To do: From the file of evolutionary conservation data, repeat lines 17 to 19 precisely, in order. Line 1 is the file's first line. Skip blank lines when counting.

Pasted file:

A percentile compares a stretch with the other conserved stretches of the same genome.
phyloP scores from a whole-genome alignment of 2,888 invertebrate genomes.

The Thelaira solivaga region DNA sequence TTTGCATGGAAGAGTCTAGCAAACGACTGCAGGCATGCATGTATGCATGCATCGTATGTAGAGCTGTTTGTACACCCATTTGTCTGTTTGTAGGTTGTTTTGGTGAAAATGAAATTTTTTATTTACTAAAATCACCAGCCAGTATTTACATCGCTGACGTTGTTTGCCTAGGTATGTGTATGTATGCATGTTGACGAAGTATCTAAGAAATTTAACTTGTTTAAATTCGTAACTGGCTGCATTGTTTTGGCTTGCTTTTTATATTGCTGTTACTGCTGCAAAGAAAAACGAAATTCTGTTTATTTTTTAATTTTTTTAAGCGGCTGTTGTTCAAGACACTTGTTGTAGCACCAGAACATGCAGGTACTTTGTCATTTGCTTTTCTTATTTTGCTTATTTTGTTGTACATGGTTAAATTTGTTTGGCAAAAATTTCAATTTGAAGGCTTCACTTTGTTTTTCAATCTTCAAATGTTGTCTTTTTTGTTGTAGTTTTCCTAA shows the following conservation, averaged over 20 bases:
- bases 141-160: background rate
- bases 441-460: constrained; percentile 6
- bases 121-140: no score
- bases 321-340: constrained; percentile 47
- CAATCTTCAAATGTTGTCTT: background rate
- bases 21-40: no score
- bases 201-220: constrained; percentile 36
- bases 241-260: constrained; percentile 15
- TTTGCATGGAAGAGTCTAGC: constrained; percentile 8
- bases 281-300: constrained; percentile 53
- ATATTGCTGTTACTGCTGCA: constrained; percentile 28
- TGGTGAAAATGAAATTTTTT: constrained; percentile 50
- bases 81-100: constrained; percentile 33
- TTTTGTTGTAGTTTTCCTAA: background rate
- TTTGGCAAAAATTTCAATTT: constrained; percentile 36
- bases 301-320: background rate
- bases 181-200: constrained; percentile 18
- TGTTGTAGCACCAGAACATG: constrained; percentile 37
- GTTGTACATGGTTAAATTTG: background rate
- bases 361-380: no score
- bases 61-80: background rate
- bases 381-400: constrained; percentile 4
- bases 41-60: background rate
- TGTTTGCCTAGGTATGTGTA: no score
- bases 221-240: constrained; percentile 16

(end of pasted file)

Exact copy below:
- TTTTGTTGTAGTTTTCCTAA: background rate
- TTTGGCAAAAATTTCAATTT: constrained; percentile 36
- bases 301-320: background rate